India has been impacted severely by the second wave of COVID-19 infections since April 2021. Cases, hospital admissions, and fatality numbers were significantly higher this time (two to threefold) than in the first wave in 2020. The Indian healthcare industry faced new challenges such as inadequate oxygen supply and shortages of certain covid-related drugs in dealing with the pandemic. The vaccination program also could not be ramped up as needed across the population segments due to restricted availability and supply. With the severe second wave, lockdowns in civil society returned, and the focus within healthcare primarily shifted to management of the pandemic.
Similar to the previous wave, management of regular healthcare needs has suffered. OPD's, elective surgery, follow up of NCDs, etc. have all shown a sharp decline. Teleconsultation and telemedicine have received a fresh impetus with more consumers resorting to digital technology for management of their health needs. The need to seriously address the fundamental challenges of low healthcare spending, infrastructure, and resource scarcity in a planned manner is now even more clear and will need urgent Government attention and resources.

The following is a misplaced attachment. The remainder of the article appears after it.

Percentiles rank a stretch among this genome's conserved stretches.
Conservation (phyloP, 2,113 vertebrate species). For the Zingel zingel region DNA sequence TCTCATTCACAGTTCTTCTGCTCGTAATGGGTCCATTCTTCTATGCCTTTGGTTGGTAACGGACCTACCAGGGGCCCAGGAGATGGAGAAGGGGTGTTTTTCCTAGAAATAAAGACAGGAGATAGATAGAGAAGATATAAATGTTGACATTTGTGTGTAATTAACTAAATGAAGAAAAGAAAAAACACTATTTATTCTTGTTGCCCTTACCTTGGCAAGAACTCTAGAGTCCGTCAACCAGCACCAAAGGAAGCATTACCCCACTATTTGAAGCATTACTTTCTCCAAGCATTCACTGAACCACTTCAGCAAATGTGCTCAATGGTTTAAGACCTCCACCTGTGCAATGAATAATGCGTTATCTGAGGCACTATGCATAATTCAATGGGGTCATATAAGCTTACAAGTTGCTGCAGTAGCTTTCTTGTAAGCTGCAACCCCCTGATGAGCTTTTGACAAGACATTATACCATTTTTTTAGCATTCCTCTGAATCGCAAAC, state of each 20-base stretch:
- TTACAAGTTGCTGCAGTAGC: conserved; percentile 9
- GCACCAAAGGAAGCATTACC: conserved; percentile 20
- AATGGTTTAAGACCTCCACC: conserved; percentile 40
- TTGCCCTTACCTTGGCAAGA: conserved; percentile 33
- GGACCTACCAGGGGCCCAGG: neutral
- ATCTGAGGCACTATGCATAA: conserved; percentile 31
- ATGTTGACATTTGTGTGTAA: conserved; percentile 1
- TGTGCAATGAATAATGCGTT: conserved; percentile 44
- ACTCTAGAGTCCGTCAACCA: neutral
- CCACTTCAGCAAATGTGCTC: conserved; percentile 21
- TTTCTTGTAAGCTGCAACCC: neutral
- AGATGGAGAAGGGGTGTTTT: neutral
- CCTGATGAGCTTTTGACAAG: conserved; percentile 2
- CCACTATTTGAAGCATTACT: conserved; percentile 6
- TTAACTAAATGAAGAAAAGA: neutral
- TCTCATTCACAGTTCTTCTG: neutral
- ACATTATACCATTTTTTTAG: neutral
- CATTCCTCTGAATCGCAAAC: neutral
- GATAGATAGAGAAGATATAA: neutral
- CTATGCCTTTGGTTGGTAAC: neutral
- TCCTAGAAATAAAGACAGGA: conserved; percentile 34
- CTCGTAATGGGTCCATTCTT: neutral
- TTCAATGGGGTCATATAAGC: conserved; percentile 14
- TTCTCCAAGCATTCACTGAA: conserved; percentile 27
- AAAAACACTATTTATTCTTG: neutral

From an investment perspective, the healthcare industry in India continues to remain attractive. Returning economic growth, the large growing middle class, underserved populations, along with increased penetration of insurance and policy support will ensure attractive growth opportunities. COVID-19 has brought health security to the forefront of priorities for the industry, policy makers, and patients alike. We expect the sector to witness sustained growth in the medium- to long-term.